Being called strong can dehumanize us depending on the context it’s used in and we can be strong in various aspects of life that won’t compromise our feminine energy. We can be strong minded individuals when it comes to decision making. We can be strong by devoting to lifestyle changes that will benefit us in positive ways. We can be strong by standing in our beliefs and values. Being a woman alone is powerful and we don’t have to adopt masculine traits to show that we are powerful beings. I’m not strong in a masculine manner, but very delicate and soft. “You’re a strong black woman” and “I just love the strength of a black woman” are simple phrases that can have in depth meaning and in a sense, are backhanded compliments. The phrases mean that we have no feelings and are numb to pain. The truth is, we do experience pain, heartbreak, hardships, and we are very bothered by things. We don’t have answers to everyone’s problems; sometimes, we don’t have answers to our own problems. We need people to listen to us, too. We are the most disrespected and unprotected group of people and we need support and protection. We are afraid of being harmed as well. For example, domestic violence is a huge issue in our community and some of our male counterparts help destroy us when they should be protecting us from danger. It’s always been said that “black men are born with targets on their backs”. Black women are targets, too. Sacrificing it all for others without gaining benefits won’t get us ahead. We are under stress and can’t handle everything alone. It’s also important that we learn to stop masking our emotions and acting as if everything is okay when we know that’s not the truth. Being so strong is a contributing factor to the demise of black women; like high blood pressure, it’s a “silent killer”. Choosing not to be strong doesn’t mean that you’re weak. It just means that you’re a person. There are traumatic life experiences, persecutions, health issues, major and minor obstacles, and dramatic turns of events that we face and have to acknowledge how those occurrences take tolls on us physically, emotionally, and mentally. It’s actually normal to be vulnerable and express feelings. It’s not normal to bottle up emotions inside and never discuss them. Some may be perfectly fine with the “strong black woman” title. However, I realize that it’s detrimental to the lives of black women and there should be a change. There are so many negative stigmas associated with therapy, but I think it can be a great start to black women opening up about everyday life issues. It’s overall great to have a professional available in a secure place to just listen without judgement. Some may say the following about therapy: “it’s only necessary if you have severe mental issues”, “black people that go to therapy are crazy”, and so on. People may argue, “all you need to do is go to church, pray about it, and the Lord will handle your troubles”. It’s great to pray, but prayer without work is failure and God made therapists for a reason. I encourage women to also have a creative outlet: writing, drawing, sewing, cooking, hair, makeup. This can be awesome ways to relieve stress. Venting on social media isn’t healthy and I don’t recommend it. Blacks are a very divided group of people and black women can be very competitive and petty amongst each other. We should learn from each other instead, unite, and respect differences. Learn how to say “no” to family members and friends when they constantly need favors: favors that will cost you your job, favors that will cause you to put dents in your pockets, favors that will get you in trouble with the law, and so on. Take some time off of work and do a self care/treat day. Please don’t feel bad about prioritizing self-care and treating yourself well. Also, learn how to take gifts and allow others to treat you well. Stay up to date with doctor appointments. No one knows your body better than you, so seek medical attention when you initially notice that something is wrong. Granted, if you’re in a situation where you’re battling a disease, are injured, need to defend yourself and so on, fight for your life, take a stance, do what you have to do. Just be in touch with vulnerability and sit in your feelings, don’t dismiss your feelings. Consider lifestyle changes:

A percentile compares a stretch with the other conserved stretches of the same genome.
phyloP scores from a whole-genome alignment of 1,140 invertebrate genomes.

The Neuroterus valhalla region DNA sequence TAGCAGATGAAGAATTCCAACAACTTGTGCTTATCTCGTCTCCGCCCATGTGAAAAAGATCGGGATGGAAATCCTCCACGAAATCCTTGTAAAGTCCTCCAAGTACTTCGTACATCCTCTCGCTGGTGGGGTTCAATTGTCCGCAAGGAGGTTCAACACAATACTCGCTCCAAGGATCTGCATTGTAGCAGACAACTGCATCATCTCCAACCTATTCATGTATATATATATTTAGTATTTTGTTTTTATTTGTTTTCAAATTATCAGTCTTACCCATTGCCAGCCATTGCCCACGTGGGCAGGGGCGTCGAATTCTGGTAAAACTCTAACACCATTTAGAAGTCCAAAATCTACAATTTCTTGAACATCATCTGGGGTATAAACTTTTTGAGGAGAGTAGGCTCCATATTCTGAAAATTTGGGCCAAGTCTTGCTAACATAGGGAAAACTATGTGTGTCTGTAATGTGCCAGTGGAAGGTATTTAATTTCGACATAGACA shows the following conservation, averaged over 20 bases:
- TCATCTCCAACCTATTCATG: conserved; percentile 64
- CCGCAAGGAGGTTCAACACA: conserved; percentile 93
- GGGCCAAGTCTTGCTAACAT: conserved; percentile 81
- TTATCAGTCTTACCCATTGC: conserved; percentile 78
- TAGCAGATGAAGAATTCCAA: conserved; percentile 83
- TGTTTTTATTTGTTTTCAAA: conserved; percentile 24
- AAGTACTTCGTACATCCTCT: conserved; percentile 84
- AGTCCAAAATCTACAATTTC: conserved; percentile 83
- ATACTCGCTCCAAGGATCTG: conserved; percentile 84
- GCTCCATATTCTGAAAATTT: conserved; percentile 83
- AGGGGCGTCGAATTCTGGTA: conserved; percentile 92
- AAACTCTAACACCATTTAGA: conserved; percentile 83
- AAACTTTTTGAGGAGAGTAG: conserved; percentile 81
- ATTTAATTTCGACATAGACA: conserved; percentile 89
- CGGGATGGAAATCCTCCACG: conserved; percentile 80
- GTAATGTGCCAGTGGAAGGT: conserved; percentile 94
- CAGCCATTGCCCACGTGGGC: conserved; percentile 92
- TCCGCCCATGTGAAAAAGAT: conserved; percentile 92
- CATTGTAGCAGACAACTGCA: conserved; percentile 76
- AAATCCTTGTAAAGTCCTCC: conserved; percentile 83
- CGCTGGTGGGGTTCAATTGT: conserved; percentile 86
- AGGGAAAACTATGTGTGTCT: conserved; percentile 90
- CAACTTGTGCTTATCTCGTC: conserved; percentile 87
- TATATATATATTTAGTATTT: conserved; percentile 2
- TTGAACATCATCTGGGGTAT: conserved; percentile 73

Exercising

Cutting toxic people out of your life that don’t benefit you 

Eating more fruits and vegetables than meat and starches 

Cutting out excessive intakes of alcohol and avoiding drugs or leaving them alone

Learning to stay on code 

Picking up new skills

Attending affordable schools  

Avoiding debt and cleaning up finances (learning how to budget, save, invest, etc.) 

Setting goals 

Loved ones and their well being is highly important, but your well being comes first. I understand that strength is the only option in many cases, but never be scared to ask for help because there are various resources available: organizations that support what you need, trusted friends/family members, trusted neighbor(s). Do yourself a favor and work on being the best version of yourself, not for your family, friends, job, or spouse, but for you.  

A message to mama Paula…

You’re precious and I’m blessed to have you for a mama. You’ve been deemed as the “rock” of the family since grandma’s passing; Grandma Daisy will forever be missed… her spirit continues to live on. You aren’t a rock, you’re a human being with a heart and feelings. Know that you are very special, important, respected, appreciated and that it’s okay to say no. Place yourself on the front burner, not the back burner. Love yourself as much as the family loves you, unconditionally. I love you more than words can ever express!

Source Links:

https://www.thelily.com/black-women-and-girls-deserve-better/

https://www.self.com/story/black-women-health-conditions

blackyouthproject.com

www2.bfi.org.uk

pghcitypaper.com

draco1967.wordpress.com

Policy Development

https://www.aamc.org/news-insights/how-we-fail-black-patients-pain

Videos to watch: